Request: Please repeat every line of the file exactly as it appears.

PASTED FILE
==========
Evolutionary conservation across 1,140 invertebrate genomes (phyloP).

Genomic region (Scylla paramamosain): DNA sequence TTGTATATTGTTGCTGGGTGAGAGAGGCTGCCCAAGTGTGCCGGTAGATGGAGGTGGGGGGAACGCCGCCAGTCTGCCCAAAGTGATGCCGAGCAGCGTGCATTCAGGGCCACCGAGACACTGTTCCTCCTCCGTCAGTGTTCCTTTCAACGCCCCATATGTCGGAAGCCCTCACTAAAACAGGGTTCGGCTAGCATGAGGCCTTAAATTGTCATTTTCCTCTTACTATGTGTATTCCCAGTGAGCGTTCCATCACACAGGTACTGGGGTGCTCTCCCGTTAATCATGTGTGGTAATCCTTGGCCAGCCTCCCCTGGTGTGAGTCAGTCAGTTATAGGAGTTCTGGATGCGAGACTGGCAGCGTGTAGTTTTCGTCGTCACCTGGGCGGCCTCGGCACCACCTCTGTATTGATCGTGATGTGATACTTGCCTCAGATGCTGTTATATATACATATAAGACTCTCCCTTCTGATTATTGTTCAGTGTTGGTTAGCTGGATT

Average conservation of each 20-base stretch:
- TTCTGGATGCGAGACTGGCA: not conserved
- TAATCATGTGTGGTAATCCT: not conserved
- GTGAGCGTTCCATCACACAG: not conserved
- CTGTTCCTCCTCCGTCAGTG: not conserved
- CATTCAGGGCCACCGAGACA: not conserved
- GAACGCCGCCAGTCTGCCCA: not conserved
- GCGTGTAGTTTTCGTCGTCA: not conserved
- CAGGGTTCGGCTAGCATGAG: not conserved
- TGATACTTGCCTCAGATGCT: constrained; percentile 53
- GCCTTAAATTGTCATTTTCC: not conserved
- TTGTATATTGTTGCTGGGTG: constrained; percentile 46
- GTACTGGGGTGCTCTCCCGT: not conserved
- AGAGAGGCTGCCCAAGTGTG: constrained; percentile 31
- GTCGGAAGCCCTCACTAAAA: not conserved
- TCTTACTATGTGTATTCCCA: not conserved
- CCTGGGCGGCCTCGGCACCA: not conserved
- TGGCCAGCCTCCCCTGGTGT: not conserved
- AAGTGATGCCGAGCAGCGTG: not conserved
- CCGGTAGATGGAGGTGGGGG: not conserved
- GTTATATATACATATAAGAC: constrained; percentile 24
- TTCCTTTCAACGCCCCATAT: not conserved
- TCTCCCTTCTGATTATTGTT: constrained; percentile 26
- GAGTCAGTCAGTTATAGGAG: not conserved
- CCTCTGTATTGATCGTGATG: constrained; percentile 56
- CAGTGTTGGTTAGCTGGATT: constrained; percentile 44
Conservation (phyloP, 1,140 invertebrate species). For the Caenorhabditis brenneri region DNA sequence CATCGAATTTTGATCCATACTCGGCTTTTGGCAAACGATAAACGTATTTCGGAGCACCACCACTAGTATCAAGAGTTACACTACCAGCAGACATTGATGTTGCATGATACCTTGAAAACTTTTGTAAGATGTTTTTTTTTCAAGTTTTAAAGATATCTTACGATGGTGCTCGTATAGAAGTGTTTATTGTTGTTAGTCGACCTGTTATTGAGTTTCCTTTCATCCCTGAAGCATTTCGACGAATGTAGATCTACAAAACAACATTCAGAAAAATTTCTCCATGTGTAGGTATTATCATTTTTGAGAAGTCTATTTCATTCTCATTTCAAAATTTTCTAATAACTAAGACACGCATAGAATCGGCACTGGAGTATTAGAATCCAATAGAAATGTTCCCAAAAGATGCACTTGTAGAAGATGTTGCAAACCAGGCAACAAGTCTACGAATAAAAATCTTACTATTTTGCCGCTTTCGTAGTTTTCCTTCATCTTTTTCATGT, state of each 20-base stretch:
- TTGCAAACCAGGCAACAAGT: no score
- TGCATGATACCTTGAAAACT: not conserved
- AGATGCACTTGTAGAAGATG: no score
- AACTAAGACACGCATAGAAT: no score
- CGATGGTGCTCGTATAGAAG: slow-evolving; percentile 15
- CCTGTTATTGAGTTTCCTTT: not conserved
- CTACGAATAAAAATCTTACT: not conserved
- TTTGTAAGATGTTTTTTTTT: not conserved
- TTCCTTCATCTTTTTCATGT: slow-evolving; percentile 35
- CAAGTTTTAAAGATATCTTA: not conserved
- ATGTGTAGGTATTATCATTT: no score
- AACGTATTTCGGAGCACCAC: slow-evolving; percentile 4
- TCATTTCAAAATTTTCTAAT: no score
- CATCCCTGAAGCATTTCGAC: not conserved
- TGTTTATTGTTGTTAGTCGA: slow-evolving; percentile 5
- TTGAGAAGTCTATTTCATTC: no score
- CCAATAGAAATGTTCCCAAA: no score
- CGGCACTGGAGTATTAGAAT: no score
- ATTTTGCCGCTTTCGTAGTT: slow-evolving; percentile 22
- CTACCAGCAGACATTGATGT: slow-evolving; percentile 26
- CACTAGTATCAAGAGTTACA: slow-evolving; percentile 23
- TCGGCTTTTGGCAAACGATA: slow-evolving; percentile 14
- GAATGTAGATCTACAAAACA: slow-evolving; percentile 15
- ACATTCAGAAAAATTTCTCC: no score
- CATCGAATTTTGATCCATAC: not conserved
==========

Evolutionary conservation across 1,140 invertebrate genomes (phyloP).

Genomic region (Scylla paramamosain): DNA sequence TTGTATATTGTTGCTGGGTGAGAGAGGCTGCCCAAGTGTGCCGGTAGATGGAGGTGGGGGGAACGCCGCCAGTCTGCCCAAAGTGATGCCGAGCAGCGTGCATTCAGGGCCACCGAGACACTGTTCCTCCTCCGTCAGTGTTCCTTTCAACGCCCCATATGTCGGAAGCCCTCACTAAAACAGGGTTCGGCTAGCATGAGGCCTTAAATTGTCATTTTCCTCTTACTATGTGTATTCCCAGTGAGCGTTCCATCACACAGGTACTGGGGTGCTCTCCCGTTAATCATGTGTGGTAATCCTTGGCCAGCCTCCCCTGGTGTGAGTCAGTCAGTTATAGGAGTTCTGGATGCGAGACTGGCAGCGTGTAGTTTTCGTCGTCACCTGGGCGGCCTCGGCACCACCTCTGTATTGATCGTGATGTGATACTTGCCTCAGATGCTGTTATATATACATATAAGACTCTCCCTTCTGATTATTGTTCAGTGTTGGTTAGCTGGATT

Average conservation of each 20-base stretch:
- TTCTGGATGCGAGACTGGCA: not conserved
- TAATCATGTGTGGTAATCCT: not conserved
- GTGAGCGTTCCATCACACAG: not conserved
- CTGTTCCTCCTCCGTCAGTG: not conserved
- CATTCAGGGCCACCGAGACA: not conserved
- GAACGCCGCCAGTCTGCCCA: not conserved
- GCGTGTAGTTTTCGTCGTCA: not conserved
- CAGGGTTCGGCTAGCATGAG: not conserved
- TGATACTTGCCTCAGATGCT: constrained; percentile 53
- GCCTTAAATTGTCATTTTCC: not conserved
- TTGTATATTGTTGCTGGGTG: constrained; percentile 46
- GTACTGGGGTGCTCTCCCGT: not conserved
- AGAGAGGCTGCCCAAGTGTG: constrained; percentile 31
- GTCGGAAGCCCTCACTAAAA: not conserved
- TCTTACTATGTGTATTCCCA: not conserved
- CCTGGGCGGCCTCGGCACCA: not conserved
- TGGCCAGCCTCCCCTGGTGT: not conserved
- AAGTGATGCCGAGCAGCGTG: not conserved
- CCGGTAGATGGAGGTGGGGG: not conserved
- GTTATATATACATATAAGAC: constrained; percentile 24
- TTCCTTTCAACGCCCCATAT: not conserved
- TCTCCCTTCTGATTATTGTT: constrained; percentile 26
- GAGTCAGTCAGTTATAGGAG: not conserved
- CCTCTGTATTGATCGTGATG: constrained; percentile 56
- CAGTGTTGGTTAGCTGGATT: constrained; percentile 44
Conservation (phyloP, 1,140 invertebrate species). For the Caenorhabditis brenneri region DNA sequence CATCGAATTTTGATCCATACTCGGCTTTTGGCAAACGATAAACGTATTTCGGAGCACCACCACTAGTATCAAGAGTTACACTACCAGCAGACATTGATGTTGCATGATACCTTGAAAACTTTTGTAAGATGTTTTTTTTTCAAGTTTTAAAGATATCTTACGATGGTGCTCGTATAGAAGTGTTTATTGTTGTTAGTCGACCTGTTATTGAGTTTCCTTTCATCCCTGAAGCATTTCGACGAATGTAGATCTACAAAACAACATTCAGAAAAATTTCTCCATGTGTAGGTATTATCATTTTTGAGAAGTCTATTTCATTCTCATTTCAAAATTTTCTAATAACTAAGACACGCATAGAATCGGCACTGGAGTATTAGAATCCAATAGAAATGTTCCCAAAAGATGCACTTGTAGAAGATGTTGCAAACCAGGCAACAAGTCTACGAATAAAAATCTTACTATTTTGCCGCTTTCGTAGTTTTCCTTCATCTTTTTCATGT, state of each 20-base stretch:
- TTGCAAACCAGGCAACAAGT: no score
- TGCATGATACCTTGAAAACT: not conserved
- AGATGCACTTGTAGAAGATG: no score
- AACTAAGACACGCATAGAAT: no score
- CGATGGTGCTCGTATAGAAG: slow-evolving; percentile 15
- CCTGTTATTGAGTTTCCTTT: not conserved
- CTACGAATAAAAATCTTACT: not conserved
- TTTGTAAGATGTTTTTTTTT: not conserved
- TTCCTTCATCTTTTTCATGT: slow-evolving; percentile 35
- CAAGTTTTAAAGATATCTTA: not conserved
- ATGTGTAGGTATTATCATTT: no score
- AACGTATTTCGGAGCACCAC: slow-evolving; percentile 4
- TCATTTCAAAATTTTCTAAT: no score
- CATCCCTGAAGCATTTCGAC: not conserved
- TGTTTATTGTTGTTAGTCGA: slow-evolving; percentile 5
- TTGAGAAGTCTATTTCATTC: no score
- CCAATAGAAATGTTCCCAAA: no score
- CGGCACTGGAGTATTAGAAT: no score
- ATTTTGCCGCTTTCGTAGTT: slow-evolving; percentile 22
- CTACCAGCAGACATTGATGT: slow-evolving; percentile 26
- CACTAGTATCAAGAGTTACA: slow-evolving; percentile 23
- TCGGCTTTTGGCAAACGATA: slow-evolving; percentile 14
- GAATGTAGATCTACAAAACA: slow-evolving; percentile 15
- ACATTCAGAAAAATTTCTCC: no score
- CATCGAATTTTGATCCATAC: not conserved